Nola Kulig
Kulig Financial Advisors
Longmeadow, MA, 01116 USA
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Roth Savings Strategies for High Earners: Strategy #1 – the Back Door Roth IRA

May 30th, 2016

Roth IRAs and 401(k)s are wonderful savings vehicles. Although you cannot claim a tax deduction for them, their earnings are untaxed and there is no income tax due when withdrawn in retirement, providing some requirements are met.

Whenever possible, we recommend some portion of savings be devoted to Roth accounts. Ideally, entering retirement, one would have a mix of tax deferred savings (traditional IRAs and employer savings), taxable money, and Roth money. This provides multiple ways to draw down your accounts in retirement and provides much more flexibility in tax planning.

However, if you are a high earner while employed, it can be difficult to contribute to Roth accounts because:

  • There are limits on income for direct contributions to Roth IRAs. In 2016, Roth IRA contributions phase out starting at $184,000 for married filing jointly taxpayers, and they are completely eliminated at $194,000.
  • High earners frequently need to take full advantage of salary reduction plans at work to lower their taxes; thus, even if their employers offer Roth options, they may not feel they can take advantage.

The Back Door Roth IRA

Starting in 2010, Congress changed the rules for converting from a traditional to a Roth IRA. Beginning with that tax year, there is no longer an income limit on converting a non-deductible traditional IRA to a Roth IRA.

So how do you do this? There is one potential pitfall to be aware of, but with some planning, you can take advantage of this strategy for additional tax savings.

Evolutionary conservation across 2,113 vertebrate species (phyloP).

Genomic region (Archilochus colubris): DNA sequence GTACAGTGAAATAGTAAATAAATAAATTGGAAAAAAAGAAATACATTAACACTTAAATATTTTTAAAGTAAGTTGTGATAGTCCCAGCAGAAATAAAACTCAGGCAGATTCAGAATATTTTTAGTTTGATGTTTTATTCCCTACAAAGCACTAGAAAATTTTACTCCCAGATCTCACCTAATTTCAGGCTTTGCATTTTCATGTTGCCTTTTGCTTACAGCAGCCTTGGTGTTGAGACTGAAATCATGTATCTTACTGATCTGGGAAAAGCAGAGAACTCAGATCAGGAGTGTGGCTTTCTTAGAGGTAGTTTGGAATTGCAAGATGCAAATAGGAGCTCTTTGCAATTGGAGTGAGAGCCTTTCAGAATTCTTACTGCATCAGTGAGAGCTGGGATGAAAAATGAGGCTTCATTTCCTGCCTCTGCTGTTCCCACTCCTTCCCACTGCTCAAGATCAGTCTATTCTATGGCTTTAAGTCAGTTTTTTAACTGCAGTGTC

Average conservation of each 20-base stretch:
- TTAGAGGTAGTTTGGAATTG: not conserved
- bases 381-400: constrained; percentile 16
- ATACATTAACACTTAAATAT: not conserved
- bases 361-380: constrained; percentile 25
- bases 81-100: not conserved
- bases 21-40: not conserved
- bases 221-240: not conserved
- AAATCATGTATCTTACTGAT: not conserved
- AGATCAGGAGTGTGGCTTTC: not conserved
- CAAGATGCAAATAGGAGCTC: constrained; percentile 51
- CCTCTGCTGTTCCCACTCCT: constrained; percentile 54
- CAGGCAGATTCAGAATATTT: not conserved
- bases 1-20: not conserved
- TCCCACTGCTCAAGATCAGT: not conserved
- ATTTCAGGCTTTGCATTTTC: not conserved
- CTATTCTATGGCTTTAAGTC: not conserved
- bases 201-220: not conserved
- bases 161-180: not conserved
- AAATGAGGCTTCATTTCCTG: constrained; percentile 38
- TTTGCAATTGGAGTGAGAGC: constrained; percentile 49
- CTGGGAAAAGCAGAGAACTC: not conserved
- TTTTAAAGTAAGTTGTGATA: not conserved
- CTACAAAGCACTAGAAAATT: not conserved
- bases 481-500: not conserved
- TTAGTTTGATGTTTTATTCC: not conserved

Important Condition Prior to Making the Contribution

Before using this approach, make sure that you do not have any SEP-IRA, SIMPLE IRA, traditional IRA, or rollover IRA money.  The total sum of these accounts on December 31st of the year in which you do Step 3 must be zero to avoid a “pro rata” calculation that can eliminate most of the benefit of a Backdoor Roth IRA.

The pro-rata rule is often referred to as the cream-in-the-coffee rule. Once the cream and coffee are combined you cannot separate them; in the same way, blending before-tax and after-tax funds in any Traditional IRA(s) cannot be separated. This is true even if you keep the before-tax amounts in a different Traditional, IRA from the after-tax amounts, as the values of all Traditional IRA(s) are combined for purposes of determining the percentage of any distribution or conversion that is taxed.

So how to deal with existing traditional IRA money?

  • Convert the entire sum to a Roth IRA. This approach is really only practical if it does not bump you into a higher tax bracket and you can afford to pay the taxes out of current earnings or taxable investments with relatively high cost basis.
  • Roll the money over into a 401K, 403B, or Individual 401K.  401Ks don’t count in the aforementioned pro-rata calculation.  Some people have even opened an Individual 401K that accepts IRA rollovers in order to facilitate a Backdoor Roth IRA.

Contribute to a non-deductible IRA